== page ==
Apple to Users: No Direct Government Access
Has Apple (NASDAQ:AAPL) been exposing its users to secret government scrutiny? Apple and eight other major U.S. tech companies were named in a top-secret National Security Agency document that was obtained by the Washington Post. The report alleges that the NSA and FBI have recruited these companies for a secret program known as PRISM and that this program allows them to directly access these companies’ servers to extract large amounts of user data.
Via the Washington Post, Apple spokesperson Steve Dowling stated, “We have never heard of PRISM. We do not provide any government agency with direct access to our servers, and any government agency requesting customer data must get a court order.” The report also alleges that Apple held out for five years after PRISM recruited the first company – Microsoft (NASDAQ:MSFT) — in 2007.
According to the Washington Post report, the participating companies include Apple, AOL (NYSE:AOL), Facebook (NASDAQ:FB), Google (NASDAQ:GOOG), Microsoft, PalTalk, Skype, Yahoo (NASDAQ:YHOO), and YouTube. Apple is not the only company denying its involvement with this secret government program.
A Google spokesperson stated, “Google cares deeply about the security of our users’ data. We disclose user data to government in accordance with the law, and we review all such requests carefully. From time to time, people allege that we have created a government ‘back door’ into our systems, but Google does not have a ‘back door’ for the government to access private user data” reports the Washington Post.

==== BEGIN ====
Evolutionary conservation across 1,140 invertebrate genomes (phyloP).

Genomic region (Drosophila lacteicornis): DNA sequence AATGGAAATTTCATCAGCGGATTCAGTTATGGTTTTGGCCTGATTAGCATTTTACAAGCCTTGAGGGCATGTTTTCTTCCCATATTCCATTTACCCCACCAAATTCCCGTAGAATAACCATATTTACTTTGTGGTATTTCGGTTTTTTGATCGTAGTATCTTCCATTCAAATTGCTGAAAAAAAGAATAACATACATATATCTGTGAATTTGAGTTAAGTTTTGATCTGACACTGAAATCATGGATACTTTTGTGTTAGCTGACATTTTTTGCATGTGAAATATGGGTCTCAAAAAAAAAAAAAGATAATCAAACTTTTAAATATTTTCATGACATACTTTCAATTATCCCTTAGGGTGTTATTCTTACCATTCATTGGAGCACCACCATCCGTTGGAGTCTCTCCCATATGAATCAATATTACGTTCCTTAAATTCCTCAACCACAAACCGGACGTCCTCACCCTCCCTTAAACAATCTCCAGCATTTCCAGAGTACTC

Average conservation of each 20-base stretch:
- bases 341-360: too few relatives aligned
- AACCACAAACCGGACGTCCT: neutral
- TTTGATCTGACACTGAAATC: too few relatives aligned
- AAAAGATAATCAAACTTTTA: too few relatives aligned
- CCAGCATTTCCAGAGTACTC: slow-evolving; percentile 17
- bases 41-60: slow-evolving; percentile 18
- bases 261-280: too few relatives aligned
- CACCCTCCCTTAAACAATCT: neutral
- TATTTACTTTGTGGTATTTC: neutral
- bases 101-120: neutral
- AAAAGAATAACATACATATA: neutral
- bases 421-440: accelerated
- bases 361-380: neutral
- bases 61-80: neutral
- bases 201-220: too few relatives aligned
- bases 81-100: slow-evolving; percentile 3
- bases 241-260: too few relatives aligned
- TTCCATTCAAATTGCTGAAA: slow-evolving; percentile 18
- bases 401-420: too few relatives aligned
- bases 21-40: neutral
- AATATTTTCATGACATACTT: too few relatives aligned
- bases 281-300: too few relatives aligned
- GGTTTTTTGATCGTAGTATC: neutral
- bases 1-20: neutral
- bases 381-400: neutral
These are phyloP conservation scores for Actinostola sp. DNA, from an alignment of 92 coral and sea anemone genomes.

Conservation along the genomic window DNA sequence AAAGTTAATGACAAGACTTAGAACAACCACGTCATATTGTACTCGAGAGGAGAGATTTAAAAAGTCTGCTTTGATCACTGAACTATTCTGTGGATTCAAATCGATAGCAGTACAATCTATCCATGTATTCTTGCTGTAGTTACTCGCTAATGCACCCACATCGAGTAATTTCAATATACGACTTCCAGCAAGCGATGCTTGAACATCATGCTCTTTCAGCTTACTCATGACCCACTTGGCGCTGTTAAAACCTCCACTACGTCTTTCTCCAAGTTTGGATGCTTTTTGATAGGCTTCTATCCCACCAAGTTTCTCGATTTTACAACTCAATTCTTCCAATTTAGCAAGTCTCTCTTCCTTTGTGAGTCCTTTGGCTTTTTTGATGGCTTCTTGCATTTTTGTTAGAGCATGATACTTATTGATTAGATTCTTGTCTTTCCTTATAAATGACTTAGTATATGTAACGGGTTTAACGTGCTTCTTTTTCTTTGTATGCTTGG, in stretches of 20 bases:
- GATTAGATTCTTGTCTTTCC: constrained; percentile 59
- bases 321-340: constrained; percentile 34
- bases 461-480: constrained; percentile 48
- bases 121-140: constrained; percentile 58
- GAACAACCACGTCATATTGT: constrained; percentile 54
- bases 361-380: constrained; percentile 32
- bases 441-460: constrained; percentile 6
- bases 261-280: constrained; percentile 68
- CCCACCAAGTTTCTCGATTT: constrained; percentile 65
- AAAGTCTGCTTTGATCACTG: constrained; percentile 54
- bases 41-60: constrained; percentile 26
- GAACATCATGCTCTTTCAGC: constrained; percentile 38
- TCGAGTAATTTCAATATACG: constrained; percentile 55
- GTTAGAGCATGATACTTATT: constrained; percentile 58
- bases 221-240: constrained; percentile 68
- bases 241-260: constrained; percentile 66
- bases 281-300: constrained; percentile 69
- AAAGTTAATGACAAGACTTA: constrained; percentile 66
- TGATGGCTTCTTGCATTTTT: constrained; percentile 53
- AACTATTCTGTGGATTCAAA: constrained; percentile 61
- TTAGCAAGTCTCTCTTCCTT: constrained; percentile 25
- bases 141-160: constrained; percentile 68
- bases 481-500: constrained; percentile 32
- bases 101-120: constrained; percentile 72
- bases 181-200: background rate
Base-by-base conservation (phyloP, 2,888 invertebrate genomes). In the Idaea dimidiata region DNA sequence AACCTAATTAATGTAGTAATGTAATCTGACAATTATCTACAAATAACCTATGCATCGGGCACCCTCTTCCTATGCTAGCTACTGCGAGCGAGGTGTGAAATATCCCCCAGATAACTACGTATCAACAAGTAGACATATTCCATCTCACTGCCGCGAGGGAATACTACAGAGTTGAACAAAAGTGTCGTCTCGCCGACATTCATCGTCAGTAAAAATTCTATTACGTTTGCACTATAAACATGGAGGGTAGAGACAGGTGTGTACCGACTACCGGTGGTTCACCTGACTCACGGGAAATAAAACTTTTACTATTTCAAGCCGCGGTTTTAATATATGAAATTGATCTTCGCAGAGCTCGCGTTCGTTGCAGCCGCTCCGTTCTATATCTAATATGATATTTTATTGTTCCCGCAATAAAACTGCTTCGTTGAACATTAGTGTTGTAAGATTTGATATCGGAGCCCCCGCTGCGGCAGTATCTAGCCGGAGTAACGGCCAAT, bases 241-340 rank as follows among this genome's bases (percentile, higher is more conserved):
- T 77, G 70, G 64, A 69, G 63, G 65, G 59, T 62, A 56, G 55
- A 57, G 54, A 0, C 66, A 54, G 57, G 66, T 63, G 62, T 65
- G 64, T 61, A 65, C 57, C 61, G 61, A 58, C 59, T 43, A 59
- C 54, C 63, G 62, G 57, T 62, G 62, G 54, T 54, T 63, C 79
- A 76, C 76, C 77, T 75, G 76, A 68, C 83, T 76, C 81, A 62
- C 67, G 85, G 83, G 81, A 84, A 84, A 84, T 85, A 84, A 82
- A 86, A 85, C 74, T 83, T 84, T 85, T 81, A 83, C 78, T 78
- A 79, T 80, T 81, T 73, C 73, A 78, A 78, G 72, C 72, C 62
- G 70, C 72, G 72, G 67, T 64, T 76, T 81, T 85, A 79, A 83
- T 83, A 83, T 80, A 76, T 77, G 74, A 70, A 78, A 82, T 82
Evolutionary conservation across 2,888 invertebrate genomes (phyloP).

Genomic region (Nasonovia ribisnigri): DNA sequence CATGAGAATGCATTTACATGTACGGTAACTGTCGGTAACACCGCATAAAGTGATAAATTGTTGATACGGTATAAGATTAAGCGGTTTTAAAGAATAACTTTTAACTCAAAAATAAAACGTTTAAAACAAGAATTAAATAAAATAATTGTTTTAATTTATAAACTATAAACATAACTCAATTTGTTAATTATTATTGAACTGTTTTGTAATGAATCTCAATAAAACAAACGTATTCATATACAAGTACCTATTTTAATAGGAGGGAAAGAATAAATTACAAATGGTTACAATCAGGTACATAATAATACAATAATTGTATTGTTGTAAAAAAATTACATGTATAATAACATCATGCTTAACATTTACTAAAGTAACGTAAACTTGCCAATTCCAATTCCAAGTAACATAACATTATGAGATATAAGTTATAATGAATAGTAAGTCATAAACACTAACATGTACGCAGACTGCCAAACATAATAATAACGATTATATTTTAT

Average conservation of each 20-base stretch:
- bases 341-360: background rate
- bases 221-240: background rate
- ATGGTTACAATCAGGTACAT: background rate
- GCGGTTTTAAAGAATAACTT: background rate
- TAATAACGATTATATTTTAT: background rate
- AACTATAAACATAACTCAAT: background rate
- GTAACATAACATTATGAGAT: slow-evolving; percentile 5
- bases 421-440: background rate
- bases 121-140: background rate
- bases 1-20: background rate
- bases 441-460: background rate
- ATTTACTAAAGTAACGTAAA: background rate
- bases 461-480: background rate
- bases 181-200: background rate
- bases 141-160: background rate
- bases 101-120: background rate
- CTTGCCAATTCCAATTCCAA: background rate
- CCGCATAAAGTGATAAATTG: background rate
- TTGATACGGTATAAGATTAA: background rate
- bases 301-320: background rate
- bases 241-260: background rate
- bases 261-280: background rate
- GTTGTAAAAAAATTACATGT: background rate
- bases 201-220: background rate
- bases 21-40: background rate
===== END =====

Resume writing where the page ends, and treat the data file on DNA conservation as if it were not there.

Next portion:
Microsoft also released a statement that denied participating in the government’s spying efforts. “We provide customer data only when we receive a legally binding order or subpoena to do so, and never on a voluntary basis. In addition we only ever comply with orders for requests about specific accounts or identifiers. If the government has a broader voluntary national security program to gather customer data we don’t participate in it,” stated Microsoft via the Washington Post.
Yahoo released a brief statement via the Washington Post that read, “Yahoo! takes users’ privacy very seriously. We do not provide the government with direct access to our servers, systems, or network.”
Via All Things D, Facebook stated, “We do not provide any government organization with direct access to Facebook servers. When Facebook is asked for data or information about specific individuals, we carefully scrutinize any such request for compliance with all applicable laws, and provide information only to the extent required by law.”
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